legacy lives on
Jenne Celine Madrid wasn't alive when Selena, the most famous name in the world of Tejano music, was murdered March 31, 1995, inside a Corpus Christi hotel by Yolanda Saldivar, the president of her fan club.
In fact, Madrid didn't become familiar with the fallen singer until 2007, after seeing the 1997 biopic starring Jennifer Lopez. But she was immediately hooked.
“I've watched it already, like, 10 times. I saw that she was young. I'm young, too,” says Madrid, who turns 12 in April. “I'm a Tejano singer. I want to get up there just like her.”
Madrid lists Selena as a “favorite” alongside current names Miley Cyrus, Demi Lovato, the Jonas Brothers, Justin Bieber and Selena Gomez (who was named after the Tejano icon).
“I like her personality most. She's a great performer,” says Madrid, who has been dubbed “la princesita de Tejas” (the little princess of Texas). She performed during Go Tejano Day on the RodeoHouston grounds, sang the National Anthem at a Houston Rockets game and won a competition at Sam Houston Race Park.
Madrid, much like Selena did, has a preternaturally powerful, emotive voice. She's equally adept at Spanish cumbias, rancheras and English pop tunes. It was a world Selena seemed destined to bridge just before her death.
Selena's posthumous 1995 album, the bilingual Dreaming of You, sold 4 million copies and hinted at her potential. She would have likely broken through the rote pop trappings that diluted crossover bids from Thal ía, Paulina Rubio, Shakira and Ricky Martin.
“I loved the freedom of what she was doing. She was just so sure of herself,” says Tejano singer Stefani Montiel, a former labelmate who became friends with Selena and spent time with her offstage. “I was like, ‘This is what I want to do. I want to be like her.'?”
Subsequent posthumous albums, including the Selena film soundtrack and Live: The Last Concert (recorded at the 1995 RodeoHouston in the Astrodome), have passed the 1 million mark.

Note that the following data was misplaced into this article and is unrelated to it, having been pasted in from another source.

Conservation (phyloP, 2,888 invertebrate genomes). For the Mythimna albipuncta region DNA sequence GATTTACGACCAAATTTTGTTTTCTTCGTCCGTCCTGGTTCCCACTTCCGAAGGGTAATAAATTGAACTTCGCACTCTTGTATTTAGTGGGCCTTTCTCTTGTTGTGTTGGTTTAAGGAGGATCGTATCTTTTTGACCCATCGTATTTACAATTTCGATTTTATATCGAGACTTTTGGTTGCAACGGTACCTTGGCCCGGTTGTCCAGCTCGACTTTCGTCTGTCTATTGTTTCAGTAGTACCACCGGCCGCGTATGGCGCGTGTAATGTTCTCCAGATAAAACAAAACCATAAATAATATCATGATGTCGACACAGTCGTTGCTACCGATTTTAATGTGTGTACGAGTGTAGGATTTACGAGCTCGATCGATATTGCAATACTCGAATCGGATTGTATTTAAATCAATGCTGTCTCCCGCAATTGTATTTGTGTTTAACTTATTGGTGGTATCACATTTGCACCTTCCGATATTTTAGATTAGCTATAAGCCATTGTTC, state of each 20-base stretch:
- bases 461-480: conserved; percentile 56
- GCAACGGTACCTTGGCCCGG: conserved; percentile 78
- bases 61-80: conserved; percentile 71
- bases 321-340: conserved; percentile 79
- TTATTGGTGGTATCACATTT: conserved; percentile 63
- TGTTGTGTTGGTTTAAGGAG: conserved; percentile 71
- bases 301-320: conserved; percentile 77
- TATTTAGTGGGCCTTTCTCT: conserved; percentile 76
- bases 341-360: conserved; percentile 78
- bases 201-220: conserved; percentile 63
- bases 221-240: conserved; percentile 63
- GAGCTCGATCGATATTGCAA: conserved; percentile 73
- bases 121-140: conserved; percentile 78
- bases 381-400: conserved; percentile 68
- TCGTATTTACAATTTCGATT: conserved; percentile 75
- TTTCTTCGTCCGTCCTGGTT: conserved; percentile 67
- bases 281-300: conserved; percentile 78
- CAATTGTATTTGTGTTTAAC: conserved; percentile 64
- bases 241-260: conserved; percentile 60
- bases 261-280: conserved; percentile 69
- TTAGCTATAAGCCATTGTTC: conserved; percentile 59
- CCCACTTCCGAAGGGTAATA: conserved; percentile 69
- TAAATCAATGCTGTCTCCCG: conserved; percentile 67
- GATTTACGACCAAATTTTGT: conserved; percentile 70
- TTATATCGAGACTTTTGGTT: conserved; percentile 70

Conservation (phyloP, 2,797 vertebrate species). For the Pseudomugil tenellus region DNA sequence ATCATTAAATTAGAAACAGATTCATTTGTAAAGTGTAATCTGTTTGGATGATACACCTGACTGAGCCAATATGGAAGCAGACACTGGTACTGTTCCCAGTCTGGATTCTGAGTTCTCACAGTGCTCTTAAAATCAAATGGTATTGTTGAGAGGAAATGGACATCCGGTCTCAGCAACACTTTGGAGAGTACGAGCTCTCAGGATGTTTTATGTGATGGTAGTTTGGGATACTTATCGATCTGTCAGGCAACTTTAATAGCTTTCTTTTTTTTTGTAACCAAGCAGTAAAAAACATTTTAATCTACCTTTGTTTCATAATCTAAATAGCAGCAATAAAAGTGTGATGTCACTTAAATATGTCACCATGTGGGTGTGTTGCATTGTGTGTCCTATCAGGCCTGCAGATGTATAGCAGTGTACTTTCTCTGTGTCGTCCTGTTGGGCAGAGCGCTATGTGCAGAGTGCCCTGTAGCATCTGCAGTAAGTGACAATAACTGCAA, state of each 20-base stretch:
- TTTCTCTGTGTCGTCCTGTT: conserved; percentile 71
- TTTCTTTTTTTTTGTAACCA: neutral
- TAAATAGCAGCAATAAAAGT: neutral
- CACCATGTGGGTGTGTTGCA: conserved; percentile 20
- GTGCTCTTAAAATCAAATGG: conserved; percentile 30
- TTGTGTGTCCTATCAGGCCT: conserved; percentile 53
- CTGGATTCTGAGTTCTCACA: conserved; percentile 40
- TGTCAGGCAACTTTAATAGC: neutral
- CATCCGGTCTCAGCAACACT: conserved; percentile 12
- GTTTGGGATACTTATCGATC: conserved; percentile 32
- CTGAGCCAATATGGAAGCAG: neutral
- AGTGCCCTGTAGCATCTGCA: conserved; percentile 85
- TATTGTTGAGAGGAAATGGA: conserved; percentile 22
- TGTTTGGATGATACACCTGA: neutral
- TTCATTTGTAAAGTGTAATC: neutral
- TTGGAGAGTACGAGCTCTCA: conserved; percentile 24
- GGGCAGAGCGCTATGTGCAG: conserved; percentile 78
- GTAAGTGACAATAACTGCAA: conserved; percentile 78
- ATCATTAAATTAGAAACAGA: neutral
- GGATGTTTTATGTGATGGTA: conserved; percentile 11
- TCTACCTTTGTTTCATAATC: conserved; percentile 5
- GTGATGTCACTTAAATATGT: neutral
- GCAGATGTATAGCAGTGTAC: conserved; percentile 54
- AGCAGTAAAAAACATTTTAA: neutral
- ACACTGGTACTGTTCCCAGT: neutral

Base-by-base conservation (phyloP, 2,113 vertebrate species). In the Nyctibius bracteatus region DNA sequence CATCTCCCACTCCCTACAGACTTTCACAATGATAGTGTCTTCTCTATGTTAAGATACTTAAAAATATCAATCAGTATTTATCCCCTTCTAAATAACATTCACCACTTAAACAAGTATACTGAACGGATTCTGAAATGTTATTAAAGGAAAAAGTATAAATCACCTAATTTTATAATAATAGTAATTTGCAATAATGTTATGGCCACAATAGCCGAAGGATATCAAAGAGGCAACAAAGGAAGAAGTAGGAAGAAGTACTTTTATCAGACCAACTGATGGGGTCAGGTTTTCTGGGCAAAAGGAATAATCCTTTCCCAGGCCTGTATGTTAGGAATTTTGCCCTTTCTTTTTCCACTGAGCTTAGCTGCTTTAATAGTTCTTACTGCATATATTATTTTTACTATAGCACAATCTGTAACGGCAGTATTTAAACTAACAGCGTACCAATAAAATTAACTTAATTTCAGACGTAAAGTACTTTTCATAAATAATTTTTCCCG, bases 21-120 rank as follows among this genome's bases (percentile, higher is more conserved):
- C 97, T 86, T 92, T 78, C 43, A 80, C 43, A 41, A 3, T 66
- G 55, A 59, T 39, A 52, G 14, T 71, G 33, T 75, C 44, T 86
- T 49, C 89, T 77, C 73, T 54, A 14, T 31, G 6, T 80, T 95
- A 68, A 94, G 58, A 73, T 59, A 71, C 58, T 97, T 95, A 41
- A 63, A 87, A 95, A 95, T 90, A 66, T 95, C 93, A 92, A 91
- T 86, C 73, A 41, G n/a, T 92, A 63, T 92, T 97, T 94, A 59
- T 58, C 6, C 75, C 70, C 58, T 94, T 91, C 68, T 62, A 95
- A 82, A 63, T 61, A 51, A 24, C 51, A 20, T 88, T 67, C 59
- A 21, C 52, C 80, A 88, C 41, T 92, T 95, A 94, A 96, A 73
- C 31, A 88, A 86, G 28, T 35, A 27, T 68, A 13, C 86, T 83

The 2005 Selena ¡Vive! tribute concert, broadcast live from Reliant Stadium in Houston, is the most-viewed Spanish-language TV program in history.
“She was definitely ahead of her time. She took a lot of the old-school influences, conjunto bands, and brought them into her modern sound,” says Nina Diaz, vocalist for San Antonio-based rock trio Girl in a Coma. “It will never go out of style. You'll hear it in 30 years, and it will still seem fresh.”
Girl in a Coma, which is signed to Joan Jett's Blackheart Records, releases Adventures in Coverland next month, a series of reworked classics from artists who influenced the trio. The list includes Joy Division, Patsy Cline, Velvet Underground, the Beatles, David Bowie, Ritchie Valens — and Selena.
Diaz, sister Nina (drums) and friend Jenn Alva (bass) rip into Selena's lusty Si Una Vez with riot-girl passion. Keys and horns are replaced with frenzied guitar and drums.
“Si Una Vez had the most raw, raunchy of her vocals. When she's singing it, you hear the raspiness. It's kind of already punk style in its own way,” Diaz says. “I saw the movie and noticed the similarity in how young she started, and her sister was a drummer. And just all the sacrifices that she had to make. She just did what she had to do, because that was her dream. That's what I'm doing.”
Indeed, Selena's tireless journey from dance-hall singer to international star has inspired a new generation of female singers, all hoping to find acceptance from English and Spanish-language audiences.
“Selena conveyed believable emotion regardless of the style. Her charm made her stand out. She seemed friendly and warm,” says Roxxi Jane, an edgy bilingual singer who got her start in Tejano bands and Latin pop. (Her new album, Everybody Loves Pink, is due in April.)
Popular Houston singer Karina Nistal discovered Selena via 1992's breakthrough Entre a mi Mundo album. It found a teenage Selena refining the pop sensibility that eventually anchored her music.
“As a young Latina, it inspired me to create and perform,” says Nistal, whose own sound seamlessly fuses languages and genres. “I could feel the joy and sadness in her songs. It felt like she experienced my same heartbreak.”
Fans are indeed still hungry for Selena music, even if it's recycled hits. La Leyenda was released earlier this month in single, double and four-disc formats. It debuted in the top 10 on Billboard's Latin Albums and Regional Mexican charts, despite featuring no new songs.
“Selena is an icon. Just like people still jam to the Beatles, Elvis Presley, Madonna and Michael Jackson — no matter how the times change, Selena's music will never be forgotten,” says Stephanie Tunchez, a mariachi singer who accompanied Ana Gabriel at the Selena ¡Vive! concert.
“Whenever one of her songs comes on, you are always going to hear people say, ‘Oh hey, I love this song!'”